On Monday, the world of Wordle was rocked when the answer to puzzle #324 turned out to be two five-letter words instead of one.
“WTF, @nytimes?” “My wife gets SHINE and I get FETUS,” tweeted James Cowen, a Wordle devotee from Melbourne who was so annoyed by the double response that he disregarded all rules of the game by revealing the answer while it was still online.
“WTF indeed!” came the unusual irate reaction. What exactly are you doing by tweeting the answers? It was “poor form,” but it sparked a flood of speculations about what was going on.
Some detectives found evidence of cybercrime. “My spouse got the same as you and I got to shine,” a Melburnian tweeted. “Hacked?”
Perhaps it had to do with the technology. “I just tried it out on my iPhone and got the shine on Safari and fetus on Chrome,” a Brisbane-based player noted.
“For me, reverse,” said another. “Fetus on Safari, Google, shine.”
Was Wordle choosing the winners? “My son received the same treatment as you and I received shine.” Easy and difficult. Why?????”
“Perhaps owing to current happenings in the US they were trying to not have that word be drawn and it glitched and some still got it?” wondered Elle from Brisbane.
The New York Times, which bought the game from developer Josh Wardle for $US1 million in January, issued an explanation in the Gameplay section of its website.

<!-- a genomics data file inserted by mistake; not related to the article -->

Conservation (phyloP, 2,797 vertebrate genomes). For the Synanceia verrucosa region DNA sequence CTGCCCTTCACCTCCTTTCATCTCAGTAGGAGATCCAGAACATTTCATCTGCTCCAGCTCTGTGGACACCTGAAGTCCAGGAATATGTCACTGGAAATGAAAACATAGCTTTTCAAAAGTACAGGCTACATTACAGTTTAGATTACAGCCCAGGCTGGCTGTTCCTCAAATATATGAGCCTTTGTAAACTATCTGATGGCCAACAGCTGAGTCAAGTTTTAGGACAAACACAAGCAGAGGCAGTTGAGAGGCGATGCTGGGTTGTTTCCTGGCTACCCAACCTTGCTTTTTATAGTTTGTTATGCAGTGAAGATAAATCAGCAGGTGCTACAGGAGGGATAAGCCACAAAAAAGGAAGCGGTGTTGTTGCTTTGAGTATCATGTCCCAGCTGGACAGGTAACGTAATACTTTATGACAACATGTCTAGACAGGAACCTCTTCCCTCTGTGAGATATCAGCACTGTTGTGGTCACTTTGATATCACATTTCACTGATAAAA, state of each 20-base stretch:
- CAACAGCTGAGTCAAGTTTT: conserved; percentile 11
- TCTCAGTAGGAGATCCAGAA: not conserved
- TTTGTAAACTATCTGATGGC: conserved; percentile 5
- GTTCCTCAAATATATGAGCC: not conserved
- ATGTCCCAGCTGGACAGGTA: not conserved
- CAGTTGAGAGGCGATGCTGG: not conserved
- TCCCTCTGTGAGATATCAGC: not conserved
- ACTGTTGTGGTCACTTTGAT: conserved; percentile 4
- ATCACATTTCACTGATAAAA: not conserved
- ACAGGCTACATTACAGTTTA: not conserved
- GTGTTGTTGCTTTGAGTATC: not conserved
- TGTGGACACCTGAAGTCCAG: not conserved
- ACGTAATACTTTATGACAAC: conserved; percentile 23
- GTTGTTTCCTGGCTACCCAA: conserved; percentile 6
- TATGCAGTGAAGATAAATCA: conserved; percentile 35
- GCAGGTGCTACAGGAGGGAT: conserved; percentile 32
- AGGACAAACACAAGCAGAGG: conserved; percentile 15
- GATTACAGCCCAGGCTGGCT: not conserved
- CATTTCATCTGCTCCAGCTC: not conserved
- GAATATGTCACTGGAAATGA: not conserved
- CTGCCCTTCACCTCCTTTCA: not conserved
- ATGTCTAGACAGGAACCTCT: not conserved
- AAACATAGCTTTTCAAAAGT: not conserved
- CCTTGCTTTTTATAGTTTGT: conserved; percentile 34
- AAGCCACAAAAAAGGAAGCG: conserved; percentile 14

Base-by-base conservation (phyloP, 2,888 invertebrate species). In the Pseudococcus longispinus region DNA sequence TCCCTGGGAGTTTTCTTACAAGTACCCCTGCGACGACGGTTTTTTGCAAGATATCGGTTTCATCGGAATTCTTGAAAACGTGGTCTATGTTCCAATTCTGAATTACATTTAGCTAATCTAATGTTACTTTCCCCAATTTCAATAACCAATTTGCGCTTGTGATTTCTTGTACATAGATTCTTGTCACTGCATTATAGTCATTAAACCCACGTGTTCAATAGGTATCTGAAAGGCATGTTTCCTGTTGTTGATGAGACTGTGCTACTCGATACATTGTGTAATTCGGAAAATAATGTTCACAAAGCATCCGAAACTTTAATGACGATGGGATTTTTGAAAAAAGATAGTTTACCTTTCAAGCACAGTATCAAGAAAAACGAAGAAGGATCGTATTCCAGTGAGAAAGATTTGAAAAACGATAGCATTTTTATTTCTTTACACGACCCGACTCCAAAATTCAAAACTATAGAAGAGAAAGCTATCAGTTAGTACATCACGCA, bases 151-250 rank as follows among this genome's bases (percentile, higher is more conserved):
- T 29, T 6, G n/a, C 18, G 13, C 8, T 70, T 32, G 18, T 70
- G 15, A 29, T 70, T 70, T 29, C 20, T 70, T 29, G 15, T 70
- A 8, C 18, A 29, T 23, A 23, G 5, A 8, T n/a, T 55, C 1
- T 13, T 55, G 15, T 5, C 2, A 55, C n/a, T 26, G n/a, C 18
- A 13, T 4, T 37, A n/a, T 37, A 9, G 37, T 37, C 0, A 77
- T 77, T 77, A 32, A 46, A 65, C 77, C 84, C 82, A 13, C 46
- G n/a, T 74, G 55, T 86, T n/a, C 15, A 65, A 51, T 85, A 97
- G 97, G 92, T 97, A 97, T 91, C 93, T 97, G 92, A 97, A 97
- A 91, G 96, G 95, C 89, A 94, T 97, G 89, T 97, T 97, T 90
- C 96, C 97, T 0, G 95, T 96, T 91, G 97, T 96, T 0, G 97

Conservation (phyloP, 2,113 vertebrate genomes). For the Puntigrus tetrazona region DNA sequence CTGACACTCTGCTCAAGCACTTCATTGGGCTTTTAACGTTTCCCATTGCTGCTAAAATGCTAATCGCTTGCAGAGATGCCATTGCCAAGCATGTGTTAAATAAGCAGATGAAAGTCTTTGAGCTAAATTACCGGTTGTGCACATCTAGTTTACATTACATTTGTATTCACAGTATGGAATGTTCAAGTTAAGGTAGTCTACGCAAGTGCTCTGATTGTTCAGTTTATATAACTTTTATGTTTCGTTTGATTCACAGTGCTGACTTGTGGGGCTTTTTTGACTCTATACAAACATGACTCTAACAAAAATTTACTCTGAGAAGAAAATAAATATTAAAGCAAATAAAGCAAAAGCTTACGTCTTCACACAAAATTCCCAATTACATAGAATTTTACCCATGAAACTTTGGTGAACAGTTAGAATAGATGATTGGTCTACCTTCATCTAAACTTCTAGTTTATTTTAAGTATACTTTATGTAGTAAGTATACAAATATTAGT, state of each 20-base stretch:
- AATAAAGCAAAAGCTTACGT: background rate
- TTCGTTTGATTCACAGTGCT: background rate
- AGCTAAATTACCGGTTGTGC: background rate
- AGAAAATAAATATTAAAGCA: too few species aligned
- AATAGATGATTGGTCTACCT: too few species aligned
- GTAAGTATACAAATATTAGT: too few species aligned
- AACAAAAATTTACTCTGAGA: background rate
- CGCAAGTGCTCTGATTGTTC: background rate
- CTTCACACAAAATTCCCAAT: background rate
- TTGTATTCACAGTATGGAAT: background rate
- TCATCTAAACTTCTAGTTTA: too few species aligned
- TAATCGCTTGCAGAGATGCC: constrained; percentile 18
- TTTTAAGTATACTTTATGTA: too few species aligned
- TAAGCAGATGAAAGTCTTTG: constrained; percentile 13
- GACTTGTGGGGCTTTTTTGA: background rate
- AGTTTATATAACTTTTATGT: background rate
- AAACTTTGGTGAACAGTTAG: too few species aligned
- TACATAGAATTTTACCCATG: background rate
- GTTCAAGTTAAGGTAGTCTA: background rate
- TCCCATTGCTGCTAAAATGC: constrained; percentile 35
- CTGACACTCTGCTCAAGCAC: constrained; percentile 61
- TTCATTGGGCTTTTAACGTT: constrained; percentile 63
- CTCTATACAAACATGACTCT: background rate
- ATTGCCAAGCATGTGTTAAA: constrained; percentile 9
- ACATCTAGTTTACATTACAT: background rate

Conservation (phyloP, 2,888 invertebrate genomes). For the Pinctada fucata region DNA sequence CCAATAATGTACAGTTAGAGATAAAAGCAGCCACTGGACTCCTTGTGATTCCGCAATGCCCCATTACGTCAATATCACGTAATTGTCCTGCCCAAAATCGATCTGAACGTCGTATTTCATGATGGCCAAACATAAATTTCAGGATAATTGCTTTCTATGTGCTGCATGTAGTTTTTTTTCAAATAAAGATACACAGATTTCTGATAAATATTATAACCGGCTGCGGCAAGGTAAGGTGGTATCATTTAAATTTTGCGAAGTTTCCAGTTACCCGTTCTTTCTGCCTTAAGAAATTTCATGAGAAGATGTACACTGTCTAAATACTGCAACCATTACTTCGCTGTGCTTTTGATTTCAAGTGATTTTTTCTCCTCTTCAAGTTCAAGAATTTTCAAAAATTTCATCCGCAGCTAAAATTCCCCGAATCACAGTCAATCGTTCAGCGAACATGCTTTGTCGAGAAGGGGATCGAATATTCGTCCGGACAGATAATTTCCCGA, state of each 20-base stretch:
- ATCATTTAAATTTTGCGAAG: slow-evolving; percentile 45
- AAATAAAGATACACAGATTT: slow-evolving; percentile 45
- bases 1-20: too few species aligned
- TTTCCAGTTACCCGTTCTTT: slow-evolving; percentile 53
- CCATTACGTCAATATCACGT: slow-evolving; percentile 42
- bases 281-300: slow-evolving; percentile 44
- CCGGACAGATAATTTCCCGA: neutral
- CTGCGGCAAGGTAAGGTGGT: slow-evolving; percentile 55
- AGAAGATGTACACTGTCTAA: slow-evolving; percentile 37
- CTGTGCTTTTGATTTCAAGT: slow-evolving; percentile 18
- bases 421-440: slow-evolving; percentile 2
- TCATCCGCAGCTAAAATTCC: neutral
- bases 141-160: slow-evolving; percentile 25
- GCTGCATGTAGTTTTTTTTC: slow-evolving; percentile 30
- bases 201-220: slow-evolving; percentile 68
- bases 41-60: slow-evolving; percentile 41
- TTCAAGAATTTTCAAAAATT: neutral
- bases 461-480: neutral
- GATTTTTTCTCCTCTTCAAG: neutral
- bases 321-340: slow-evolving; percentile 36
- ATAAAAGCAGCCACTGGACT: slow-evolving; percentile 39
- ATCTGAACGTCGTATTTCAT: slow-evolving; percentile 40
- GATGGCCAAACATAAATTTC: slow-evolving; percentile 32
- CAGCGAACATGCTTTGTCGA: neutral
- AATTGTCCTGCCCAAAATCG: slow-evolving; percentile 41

“Some users may receive an outdated answer that appears to be linked to a major current news event,” Everdeen Mason, the masthead’s editorial director for gaming, said in a message. “Today’s original solution was loaded into Wordle last year.”
The Times treats the games section “as a place to entertain and escape,” according to Mason, who also wants to keep Wordle “different from the news.”
However, now that the US Supreme Court appears to be on the verge of reversing Roe v Wade, the famous 1973 decision that preserves women’s right to abortion, the word “fetus” – which her note didn’t really include – has become about as newsy as it gets to.
The problem is, according to Mason, replacing a word in the pre-programmed forward list that runs to 2027 is “tough.” “We switched it for as many solvers as possible when we discovered last week that this particular word would be highlighted today,” says the author.
Those that refreshed their browser window received the new word “shine,” while those who did not receive the previous term.
We’re sure it was quite traumatic for everyone involved. But have no fear: the Wordle elves are hard at work updating the program, ensuring that nothing as horrible as a double answer – or the news – can ever disrupt the game again.
He wouldn’t say whether the paper had received any “fetus” complaints.
Wordle was created as a gift for his partner by Josh Wardle, a Brooklyn software programmer, and took off after he posted it online. As the game tells them if their guesses contain letters in the word of the day, players guess words and narrow in on the correct answer.